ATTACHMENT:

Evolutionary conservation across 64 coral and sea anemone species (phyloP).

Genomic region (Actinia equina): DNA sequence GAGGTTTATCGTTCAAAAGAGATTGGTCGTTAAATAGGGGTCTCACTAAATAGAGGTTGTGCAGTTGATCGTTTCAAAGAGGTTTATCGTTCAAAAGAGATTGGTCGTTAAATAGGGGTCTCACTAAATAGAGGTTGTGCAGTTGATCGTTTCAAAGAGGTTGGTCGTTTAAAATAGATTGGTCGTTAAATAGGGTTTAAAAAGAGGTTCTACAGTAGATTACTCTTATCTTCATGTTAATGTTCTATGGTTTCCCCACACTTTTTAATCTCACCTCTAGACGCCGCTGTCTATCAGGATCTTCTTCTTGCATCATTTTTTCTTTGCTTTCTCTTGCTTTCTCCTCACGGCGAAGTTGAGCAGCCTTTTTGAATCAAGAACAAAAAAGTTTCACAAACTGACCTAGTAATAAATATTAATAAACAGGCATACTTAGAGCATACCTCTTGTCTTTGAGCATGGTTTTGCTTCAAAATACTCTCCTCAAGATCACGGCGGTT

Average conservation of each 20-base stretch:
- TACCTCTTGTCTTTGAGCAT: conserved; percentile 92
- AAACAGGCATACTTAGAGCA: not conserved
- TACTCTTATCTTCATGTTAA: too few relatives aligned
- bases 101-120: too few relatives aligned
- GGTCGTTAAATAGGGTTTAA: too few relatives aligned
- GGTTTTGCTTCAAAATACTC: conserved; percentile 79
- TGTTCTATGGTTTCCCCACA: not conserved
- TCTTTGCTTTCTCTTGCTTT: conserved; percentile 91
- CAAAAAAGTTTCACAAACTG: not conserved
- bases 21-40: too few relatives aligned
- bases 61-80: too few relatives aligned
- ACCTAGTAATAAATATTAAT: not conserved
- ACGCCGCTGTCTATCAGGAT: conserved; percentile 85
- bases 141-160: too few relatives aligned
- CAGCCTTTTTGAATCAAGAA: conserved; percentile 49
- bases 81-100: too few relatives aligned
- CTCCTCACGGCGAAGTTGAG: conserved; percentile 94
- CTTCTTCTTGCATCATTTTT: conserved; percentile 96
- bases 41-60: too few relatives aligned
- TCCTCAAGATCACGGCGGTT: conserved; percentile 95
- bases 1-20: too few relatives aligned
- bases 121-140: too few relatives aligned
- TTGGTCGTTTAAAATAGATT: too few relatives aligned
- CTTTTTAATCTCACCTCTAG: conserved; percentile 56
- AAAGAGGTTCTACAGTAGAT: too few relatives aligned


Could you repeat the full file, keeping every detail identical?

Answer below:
Evolutionary conservation across 64 coral and sea anemone species (phyloP).

Genomic region (Actinia equina): DNA sequence GAGGTTTATCGTTCAAAAGAGATTGGTCGTTAAATAGGGGTCTCACTAAATAGAGGTTGTGCAGTTGATCGTTTCAAAGAGGTTTATCGTTCAAAAGAGATTGGTCGTTAAATAGGGGTCTCACTAAATAGAGGTTGTGCAGTTGATCGTTTCAAAGAGGTTGGTCGTTTAAAATAGATTGGTCGTTAAATAGGGTTTAAAAAGAGGTTCTACAGTAGATTACTCTTATCTTCATGTTAATGTTCTATGGTTTCCCCACACTTTTTAATCTCACCTCTAGACGCCGCTGTCTATCAGGATCTTCTTCTTGCATCATTTTTTCTTTGCTTTCTCTTGCTTTCTCCTCACGGCGAAGTTGAGCAGCCTTTTTGAATCAAGAACAAAAAAGTTTCACAAACTGACCTAGTAATAAATATTAATAAACAGGCATACTTAGAGCATACCTCTTGTCTTTGAGCATGGTTTTGCTTCAAAATACTCTCCTCAAGATCACGGCGGTT

Average conservation of each 20-base stretch:
- TACCTCTTGTCTTTGAGCAT: conserved; percentile 92
- AAACAGGCATACTTAGAGCA: not conserved
- TACTCTTATCTTCATGTTAA: too few relatives aligned
- bases 101-120: too few relatives aligned
- GGTCGTTAAATAGGGTTTAA: too few relatives aligned
- GGTTTTGCTTCAAAATACTC: conserved; percentile 79
- TGTTCTATGGTTTCCCCACA: not conserved
- TCTTTGCTTTCTCTTGCTTT: conserved; percentile 91
- CAAAAAAGTTTCACAAACTG: not conserved
- bases 21-40: too few relatives aligned
- bases 61-80: too few relatives aligned
- ACCTAGTAATAAATATTAAT: not conserved
- ACGCCGCTGTCTATCAGGAT: conserved; percentile 85
- bases 141-160: too few relatives aligned
- CAGCCTTTTTGAATCAAGAA: conserved; percentile 49
- bases 81-100: too few relatives aligned
- CTCCTCACGGCGAAGTTGAG: conserved; percentile 94
- CTTCTTCTTGCATCATTTTT: conserved; percentile 96
- bases 41-60: too few relatives aligned
- TCCTCAAGATCACGGCGGTT: conserved; percentile 95
- bases 1-20: too few relatives aligned
- bases 121-140: too few relatives aligned
- TTGGTCGTTTAAAATAGATT: too few relatives aligned
- CTTTTTAATCTCACCTCTAG: conserved; percentile 56
- AAAGAGGTTCTACAGTAGAT: too few relatives aligned